Jeb Bush is casting a shadow over the entire field of potential Republican presidential candidates, as the former Florida governor continues to ponder a run in 2016 and keep his political options open.
On one hand, the Bush name, a network of donors and his relatively conservative record as governor make Mr. Bush a force to be reckoned with.
But the Bush name also could work against him. Even his mother waffled on whether the country is ready for another member of her family to run for the White House.
“Asking whether Jeb Bush reshapes the presidential field is like asking whether LeBron James reshapes a basketball team,” said Brett Doster, a Florida-based Republican Party strategist who worked on Mr. Bush’s first gubernatorial campaign in 1993.
“If you look at the Republican field minus Jeb Bush, you have some potential stars out there, but nobody knows whether they can put together the grand effort needed to win the nomination and go on to win the White House,” he said. “With Jeb, people are immediately struck by his intellectual heft. He is a serious policymaker and you get the sense that he could go all the way.”
Mr. Bush has kept his cards close to vest, leaving it to Republican Party insiders and political pundits to try to decipher whether the scion to the Bush family dynasty has his sights set on the White House.
Sally Bradshaw, a Republican Party consultant who served as Mr. Bush’s chief of staff in the governor’s office, said her former boss has not ruled out a run and will not make a decision before the end of the year.
“Those who thought six months to a year ago he was not considering a race were wrong,” Mrs. Bradshaw said. “Those who think he’s made up his mind and is definitely running are wrong.”
“There is no active organization in place. He is simply going through a thoughtful and methodical process,” she said. “Currently, he is campaigning for some candidates with races in 2014, just like he has done for candidates in previous years. Nothing any different there despite what people try to read into it.”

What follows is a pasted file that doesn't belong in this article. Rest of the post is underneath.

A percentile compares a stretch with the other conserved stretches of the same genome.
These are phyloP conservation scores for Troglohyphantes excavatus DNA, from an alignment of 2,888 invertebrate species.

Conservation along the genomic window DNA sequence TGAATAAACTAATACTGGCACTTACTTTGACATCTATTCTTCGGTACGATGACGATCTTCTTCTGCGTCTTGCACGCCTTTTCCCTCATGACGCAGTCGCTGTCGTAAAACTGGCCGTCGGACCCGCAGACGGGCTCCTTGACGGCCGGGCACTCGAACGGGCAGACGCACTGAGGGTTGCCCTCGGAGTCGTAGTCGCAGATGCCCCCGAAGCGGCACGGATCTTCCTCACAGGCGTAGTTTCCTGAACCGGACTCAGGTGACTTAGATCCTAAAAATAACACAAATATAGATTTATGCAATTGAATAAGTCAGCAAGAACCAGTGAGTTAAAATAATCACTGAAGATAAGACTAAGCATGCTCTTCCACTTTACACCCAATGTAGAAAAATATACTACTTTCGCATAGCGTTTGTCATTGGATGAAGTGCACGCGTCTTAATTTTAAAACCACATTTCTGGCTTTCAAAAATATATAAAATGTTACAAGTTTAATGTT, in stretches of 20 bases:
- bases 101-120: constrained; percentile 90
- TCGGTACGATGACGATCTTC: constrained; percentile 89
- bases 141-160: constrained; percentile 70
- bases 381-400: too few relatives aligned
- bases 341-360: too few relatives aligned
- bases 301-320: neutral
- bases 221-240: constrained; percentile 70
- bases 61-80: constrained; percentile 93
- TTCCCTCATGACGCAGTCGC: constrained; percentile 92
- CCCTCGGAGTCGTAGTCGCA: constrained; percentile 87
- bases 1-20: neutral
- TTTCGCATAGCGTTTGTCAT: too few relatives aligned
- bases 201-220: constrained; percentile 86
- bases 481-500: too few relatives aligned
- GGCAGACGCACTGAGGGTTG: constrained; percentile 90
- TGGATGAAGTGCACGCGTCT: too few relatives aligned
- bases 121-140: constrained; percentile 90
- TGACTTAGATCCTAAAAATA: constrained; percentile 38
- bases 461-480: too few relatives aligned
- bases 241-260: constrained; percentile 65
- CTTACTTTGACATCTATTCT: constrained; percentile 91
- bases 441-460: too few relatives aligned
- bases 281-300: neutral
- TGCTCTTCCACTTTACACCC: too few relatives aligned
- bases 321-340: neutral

On Thursday, Kyle Kondik and Larry Sabato, of the University of Virginia’s Center for Politics, updated their rankings of potential Republican presidential candidates and placed Mr. Bush atop the leader board.
They said Mr. Bush is well-positioned to replace Chris Christie as the preferred candidate of the Republican Party establishment now that the New Jersey governor’s image has been banged up by the George Washington Bridge scandal.
“Christie’s problems have only elevated Bush by comparison, and the two men would occupy similar space in a hypothetical primary contest: The same voters and states that backed the successful nominations of John McCain in 2008 and Mitt Romney in 2012 — i.e., the ones with smaller concentrations of ‘very conservative’ and white evangelical voters like New Hampshire, Florida and many Midwestern states — would probably be inclined to back one of these two or someone like them,” the political analysts said.
Whoever wins the backing of the Republican Party establishment will be hard to beat, they said.
“For all the Sturm und Drang regarding the tea party in the Republican nominating process, it’s going to be hard for someone who lacks widespread establishment support to win the nomination,” said Mr. Kondik and Mr. Sabato, referring to Sen. Rand Paul of Kentucky and Sen. Ted Cruz of Texas.